As reported by Katherine Gregg in the January 19, 2016 edition of the Providence Journal, the General Assembly is taking steps to improve Rhode Island’s expungement laws for deferred sentences. Deferred sentences are five (5) years in length and are typically imposed in non-violent felony cases such as embezzlement, larceny and drug possession. After the sentence is complete, the person would be then be eligible to have the charge removed from their record.
Under Rhode Island law, there are two (2) options to have remove a charge from your criminal record, a sealing and an expungement. Sealings apply in cases where the charges were dismissed, the person was found not guilty after trial or no information was signed. Motions to seal can be filed any time after the case ends.
Pursuant to R.I.G.L. 12-1-12.1 (Sealing Statute)
(a) Any person who is acquitted or otherwise exonerated of all counts in a criminal case, including, but not limited to, dismissal or filing of a no true bill or no information, may file a motion for the sealing of his or her court records in the case, provided, that no person who has been convicted of a felony shall have his or her court records sealed pursuant to this section.
(d) The clerk of the court shall, within forty-five (45) days of the order of the court granting the motion, place under seal the court records in the case in which the acquittal, dismissal, no true bill, no information or other exoneration has been entered.
(e) Notwithstanding any other provision of this section, in all cases involving a filing subsequent to a plea of not guilty, guilty or nolo contendere to a charge of a crime involving domestic violence, the court having jurisdiction over the case shall retain the records of the case for a period of three (3) years from the date of filing. The records shall not be expunged, sealed, or otherwise destroyed for a period of three (3) years from the date of the filing.
Expungements apply in cases where the person entered a plea to the charges or was found guilty after trial. In order to file a motion for expungement, the person must be a first time offender (not had any other charges on their record) and waited a certain period of time.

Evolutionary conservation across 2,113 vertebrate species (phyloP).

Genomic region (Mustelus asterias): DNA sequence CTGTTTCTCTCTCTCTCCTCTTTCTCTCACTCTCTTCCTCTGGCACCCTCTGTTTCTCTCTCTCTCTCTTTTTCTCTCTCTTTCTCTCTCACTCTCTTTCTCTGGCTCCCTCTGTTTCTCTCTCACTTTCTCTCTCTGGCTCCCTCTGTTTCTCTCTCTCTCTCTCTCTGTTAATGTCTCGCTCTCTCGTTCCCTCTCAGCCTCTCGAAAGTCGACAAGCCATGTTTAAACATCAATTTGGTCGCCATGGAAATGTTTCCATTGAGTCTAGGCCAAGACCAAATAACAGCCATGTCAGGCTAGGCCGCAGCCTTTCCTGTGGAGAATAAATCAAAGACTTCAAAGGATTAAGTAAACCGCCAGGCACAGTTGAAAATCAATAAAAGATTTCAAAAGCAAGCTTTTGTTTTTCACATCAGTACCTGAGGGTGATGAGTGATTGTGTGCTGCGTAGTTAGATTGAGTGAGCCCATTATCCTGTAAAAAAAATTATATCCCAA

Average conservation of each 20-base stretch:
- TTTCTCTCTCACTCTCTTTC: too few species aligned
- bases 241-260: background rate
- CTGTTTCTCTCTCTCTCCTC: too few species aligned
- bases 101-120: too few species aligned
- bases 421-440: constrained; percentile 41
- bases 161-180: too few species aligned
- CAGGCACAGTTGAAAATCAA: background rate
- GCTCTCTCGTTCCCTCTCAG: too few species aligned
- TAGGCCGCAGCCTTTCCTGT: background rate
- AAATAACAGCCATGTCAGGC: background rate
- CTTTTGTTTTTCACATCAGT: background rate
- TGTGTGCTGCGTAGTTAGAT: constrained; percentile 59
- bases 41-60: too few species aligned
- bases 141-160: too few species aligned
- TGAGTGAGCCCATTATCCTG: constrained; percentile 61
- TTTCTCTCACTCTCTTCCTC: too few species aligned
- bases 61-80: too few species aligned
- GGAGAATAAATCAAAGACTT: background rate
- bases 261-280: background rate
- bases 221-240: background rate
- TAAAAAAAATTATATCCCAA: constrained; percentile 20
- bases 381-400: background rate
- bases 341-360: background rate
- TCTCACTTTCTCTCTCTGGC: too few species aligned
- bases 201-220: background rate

Pursuant to R.I.G.L. 12-1.3-2 (Expungement Statute)
(a) Any person who is a first offender may file a motion for the expungement of all records and records of conviction for a felony or misdemeanor by filing a motion in the court in which the conviction took place provided that no person who has been convicted of a crime of violence shall have his or her records and records of conviction expunged.
(b) Subject to subsection (a) of this section, a person may file a motion for the expungement of records relating to a misdemeanor conviction after five (5) years from the date of the completion of his or her sentence.
(c) Subject to subsection (a) of this section, a person may file a motion for the expungement of records relating to a felony conviction after ten (10) years from the date of the completion of his or her sentence.
A person is not eligible for an expungement, if he/she committed a crime of violence or committed multiple crimes. R.I.G.L. 12-1.3-1 defines "crime of violence" and "first time offender" as follows:
- "Crime of violence" includes murder, manslaughter, first degree arson, kidnapping with intent to extort, robbery, larceny from the person, first degree sexual assault, second degree sexual assault, first and second degree child molestation, assault with intent to murder, assault with intent to rob, assault with intent to commit first degree sexual assault, burglary, and entering a dwelling house with intent to commit murder, robbery, sexual assault, or larceny.
- "First offender" means a person who has been convicted of a felony offense or a misdemeanor offense, and who has not been previously convicted of or placed on probation for a felony or a misdemeanor and against who there is no criminal proceeding pending in any court.
If you or a family member have a criminal record and you want to determine if you may be eligible for a sealing or expungement, please contact Attorney Robert H. Humphrey at 401-816-5862 or e-mail him at firstname.lastname@example.org